NHS Mesh Operations Argument Rages On...
- AuthorSylvia Taylor
NHS England jumped to suspend Trans-Vaginal Mesh operations amid 'life-threatening' safety concerns. As Tilly Bailey & Irvine explain, the argument still rages on....
Last year, we commented upon the suspension of fitting of trans vaginal mesh for urinary incontinence and pelvic organ prolapse - NHS Mesh Operations ‘Suspended’ Due To Risks.
The campaign to prevent the lifting of the suspension of the use of the mesh in the UK goes on.
The mesh is made of polypropylene and is designed to be permanent. For years, women who had the mesh fitted had been complaining of abdominal/vaginal pain, neuropathic pain, difficulty in walking, bleeding, infections and pain. Many have subsequently undergone further surgery, which has found problems arising from mesh erosion and nerve damage caused by the surgeon following the manufacturer’s instructions.
The likelihood is that the women were told that undergoing the procedure would cure or improve their stress urinary incontinence and that it was a procedure that would allow them to go home the same day. Even after undergoing the procedure, if a complaint of pain had been made soon after, it is unlikely that the surgeon would have considered that the pain was due to the mesh.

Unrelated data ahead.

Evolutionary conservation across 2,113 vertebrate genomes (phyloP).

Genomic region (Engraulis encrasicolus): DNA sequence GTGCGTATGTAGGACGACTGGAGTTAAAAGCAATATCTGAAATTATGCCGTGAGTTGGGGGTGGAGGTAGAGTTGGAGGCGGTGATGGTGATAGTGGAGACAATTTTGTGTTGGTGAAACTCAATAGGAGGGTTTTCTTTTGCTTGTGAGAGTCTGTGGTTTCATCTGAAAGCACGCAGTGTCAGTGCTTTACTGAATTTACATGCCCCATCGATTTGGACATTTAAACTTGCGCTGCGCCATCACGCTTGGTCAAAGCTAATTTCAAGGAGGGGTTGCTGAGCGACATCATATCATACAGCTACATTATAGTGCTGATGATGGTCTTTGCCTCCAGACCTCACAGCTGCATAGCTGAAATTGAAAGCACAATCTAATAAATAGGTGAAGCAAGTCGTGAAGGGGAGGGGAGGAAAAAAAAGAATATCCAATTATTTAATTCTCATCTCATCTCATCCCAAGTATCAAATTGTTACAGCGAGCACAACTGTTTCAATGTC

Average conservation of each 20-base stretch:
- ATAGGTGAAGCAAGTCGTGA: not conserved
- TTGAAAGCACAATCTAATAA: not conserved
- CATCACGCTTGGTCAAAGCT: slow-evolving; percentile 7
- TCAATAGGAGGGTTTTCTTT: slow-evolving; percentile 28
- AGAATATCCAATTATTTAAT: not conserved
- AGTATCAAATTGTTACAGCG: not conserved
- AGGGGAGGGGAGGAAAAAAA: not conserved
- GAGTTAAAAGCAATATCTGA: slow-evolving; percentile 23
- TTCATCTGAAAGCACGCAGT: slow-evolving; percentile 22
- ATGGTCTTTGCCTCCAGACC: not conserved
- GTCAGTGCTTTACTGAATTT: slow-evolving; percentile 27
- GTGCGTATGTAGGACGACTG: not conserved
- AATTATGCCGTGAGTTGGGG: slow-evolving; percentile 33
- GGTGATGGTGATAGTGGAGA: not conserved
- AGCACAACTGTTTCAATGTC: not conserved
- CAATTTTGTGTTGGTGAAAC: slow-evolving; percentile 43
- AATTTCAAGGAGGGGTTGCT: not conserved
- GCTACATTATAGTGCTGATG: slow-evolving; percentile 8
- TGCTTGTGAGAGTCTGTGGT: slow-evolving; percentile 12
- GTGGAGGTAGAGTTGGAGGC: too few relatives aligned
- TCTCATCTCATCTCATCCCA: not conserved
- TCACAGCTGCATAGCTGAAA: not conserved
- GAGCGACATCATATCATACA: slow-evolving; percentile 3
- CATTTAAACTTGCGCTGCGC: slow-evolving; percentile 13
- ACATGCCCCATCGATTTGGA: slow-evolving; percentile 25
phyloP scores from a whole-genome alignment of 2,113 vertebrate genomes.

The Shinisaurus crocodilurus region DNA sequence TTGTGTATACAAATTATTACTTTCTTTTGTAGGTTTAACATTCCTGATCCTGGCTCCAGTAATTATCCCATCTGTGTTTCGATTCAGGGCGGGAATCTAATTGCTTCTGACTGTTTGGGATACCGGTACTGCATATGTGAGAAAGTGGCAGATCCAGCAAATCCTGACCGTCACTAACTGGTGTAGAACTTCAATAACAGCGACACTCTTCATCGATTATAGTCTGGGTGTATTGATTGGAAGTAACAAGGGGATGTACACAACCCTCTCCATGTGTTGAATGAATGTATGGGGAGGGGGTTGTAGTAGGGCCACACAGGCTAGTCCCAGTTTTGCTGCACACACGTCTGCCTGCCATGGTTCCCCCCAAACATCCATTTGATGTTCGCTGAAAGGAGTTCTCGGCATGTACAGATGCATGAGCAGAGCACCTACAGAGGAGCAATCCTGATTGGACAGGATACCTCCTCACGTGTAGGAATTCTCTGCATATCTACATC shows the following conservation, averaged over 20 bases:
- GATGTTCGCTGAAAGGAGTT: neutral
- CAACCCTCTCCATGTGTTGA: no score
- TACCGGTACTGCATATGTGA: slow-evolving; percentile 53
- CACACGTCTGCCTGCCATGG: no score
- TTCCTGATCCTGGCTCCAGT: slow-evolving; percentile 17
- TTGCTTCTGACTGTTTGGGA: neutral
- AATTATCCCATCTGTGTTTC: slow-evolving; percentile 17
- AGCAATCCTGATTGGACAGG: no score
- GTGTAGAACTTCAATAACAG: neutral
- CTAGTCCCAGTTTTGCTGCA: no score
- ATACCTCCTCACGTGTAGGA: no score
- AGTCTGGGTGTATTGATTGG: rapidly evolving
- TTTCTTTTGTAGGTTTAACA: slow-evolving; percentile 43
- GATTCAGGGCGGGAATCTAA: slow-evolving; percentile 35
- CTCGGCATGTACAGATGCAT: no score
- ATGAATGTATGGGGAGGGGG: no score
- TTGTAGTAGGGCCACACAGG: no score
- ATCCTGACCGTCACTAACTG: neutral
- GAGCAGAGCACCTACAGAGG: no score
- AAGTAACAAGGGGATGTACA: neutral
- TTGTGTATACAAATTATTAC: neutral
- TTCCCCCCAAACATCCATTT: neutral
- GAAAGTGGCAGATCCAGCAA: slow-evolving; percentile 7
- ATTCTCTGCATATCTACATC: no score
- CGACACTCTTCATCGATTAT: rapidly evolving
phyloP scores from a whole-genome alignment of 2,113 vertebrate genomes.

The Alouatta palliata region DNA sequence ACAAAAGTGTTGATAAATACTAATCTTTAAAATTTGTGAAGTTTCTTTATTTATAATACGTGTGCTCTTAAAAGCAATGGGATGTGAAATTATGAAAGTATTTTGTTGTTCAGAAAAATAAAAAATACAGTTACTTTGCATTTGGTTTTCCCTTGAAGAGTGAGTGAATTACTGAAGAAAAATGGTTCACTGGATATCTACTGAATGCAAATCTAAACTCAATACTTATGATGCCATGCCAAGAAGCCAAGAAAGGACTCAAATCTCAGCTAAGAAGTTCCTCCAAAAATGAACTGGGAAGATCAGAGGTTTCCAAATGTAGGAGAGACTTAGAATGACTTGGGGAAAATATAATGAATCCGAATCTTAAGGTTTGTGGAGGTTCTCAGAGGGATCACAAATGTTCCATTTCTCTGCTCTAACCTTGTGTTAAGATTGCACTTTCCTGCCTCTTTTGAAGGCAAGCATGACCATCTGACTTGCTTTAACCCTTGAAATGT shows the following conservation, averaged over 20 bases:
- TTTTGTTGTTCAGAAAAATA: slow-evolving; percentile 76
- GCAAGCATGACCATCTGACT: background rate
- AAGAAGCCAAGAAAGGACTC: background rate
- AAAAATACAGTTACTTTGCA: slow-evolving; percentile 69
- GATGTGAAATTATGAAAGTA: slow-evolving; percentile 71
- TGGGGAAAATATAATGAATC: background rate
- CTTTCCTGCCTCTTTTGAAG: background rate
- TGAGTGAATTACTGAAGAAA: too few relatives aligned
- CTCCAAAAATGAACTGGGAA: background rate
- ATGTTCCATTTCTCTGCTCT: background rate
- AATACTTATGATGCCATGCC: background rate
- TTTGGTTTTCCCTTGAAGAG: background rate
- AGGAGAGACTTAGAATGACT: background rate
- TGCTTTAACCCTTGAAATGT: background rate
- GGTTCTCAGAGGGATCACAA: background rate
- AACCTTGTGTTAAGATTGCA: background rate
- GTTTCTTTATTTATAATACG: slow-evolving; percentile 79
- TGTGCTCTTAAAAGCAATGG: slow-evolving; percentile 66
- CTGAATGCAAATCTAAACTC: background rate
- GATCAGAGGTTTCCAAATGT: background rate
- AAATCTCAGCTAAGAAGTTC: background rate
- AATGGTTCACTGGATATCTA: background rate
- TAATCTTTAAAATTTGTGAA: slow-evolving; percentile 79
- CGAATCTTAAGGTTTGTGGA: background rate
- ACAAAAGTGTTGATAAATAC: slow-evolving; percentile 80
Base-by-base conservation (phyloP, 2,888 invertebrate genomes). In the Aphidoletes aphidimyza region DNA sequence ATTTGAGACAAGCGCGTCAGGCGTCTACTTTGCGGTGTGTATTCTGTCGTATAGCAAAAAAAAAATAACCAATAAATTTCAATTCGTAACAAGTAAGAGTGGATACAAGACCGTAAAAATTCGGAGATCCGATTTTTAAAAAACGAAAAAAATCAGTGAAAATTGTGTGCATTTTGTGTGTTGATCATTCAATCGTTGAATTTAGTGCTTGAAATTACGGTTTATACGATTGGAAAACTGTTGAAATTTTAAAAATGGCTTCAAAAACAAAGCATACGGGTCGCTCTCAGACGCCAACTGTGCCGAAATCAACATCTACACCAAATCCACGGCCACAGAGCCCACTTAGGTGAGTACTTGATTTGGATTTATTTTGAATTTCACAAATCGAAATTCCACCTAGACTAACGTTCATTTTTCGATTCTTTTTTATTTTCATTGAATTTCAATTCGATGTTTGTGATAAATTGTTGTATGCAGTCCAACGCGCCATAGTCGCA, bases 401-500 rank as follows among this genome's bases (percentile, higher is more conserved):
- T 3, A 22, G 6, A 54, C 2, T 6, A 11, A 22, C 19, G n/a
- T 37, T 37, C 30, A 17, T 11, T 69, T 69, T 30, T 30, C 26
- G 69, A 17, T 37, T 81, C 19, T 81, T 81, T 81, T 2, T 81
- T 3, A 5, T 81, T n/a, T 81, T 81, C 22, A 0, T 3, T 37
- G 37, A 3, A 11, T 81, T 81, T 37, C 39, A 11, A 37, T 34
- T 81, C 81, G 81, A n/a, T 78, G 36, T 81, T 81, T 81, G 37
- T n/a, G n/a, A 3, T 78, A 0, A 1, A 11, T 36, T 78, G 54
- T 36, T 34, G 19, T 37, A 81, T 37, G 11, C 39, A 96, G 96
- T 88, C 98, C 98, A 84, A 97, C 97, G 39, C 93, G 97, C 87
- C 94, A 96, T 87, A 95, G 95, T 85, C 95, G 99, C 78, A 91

Earlier in the year, the US Regulator halted the sale and distribution of all mesh used to treat pelvic organ prolapse due to safety concerns as one of the US manufacturers had not demonstrated a reasonable assurance of safety and effectiveness of the devices to the Regulator.
NHS Improvement and NHS England wrote to all NHS Trusts in March this year, confirming an extension of the ‘pause’ in the routine use of vaginal mesh whilst certain conditions are met, such as appropriate training, reporting every procedure to a national database, reporting complications, and NICE guidelines on the use of mesh are published.
Concerns were raised by MPs and campaigners when NICE updated their guidance in April 2019. Parts of the guidelines were amended in June 2019. The guidelines state that surgery should only be provided if all other alternative treatments have failed.
However, they still allow for the mesh to be used in the context of ‘research’.
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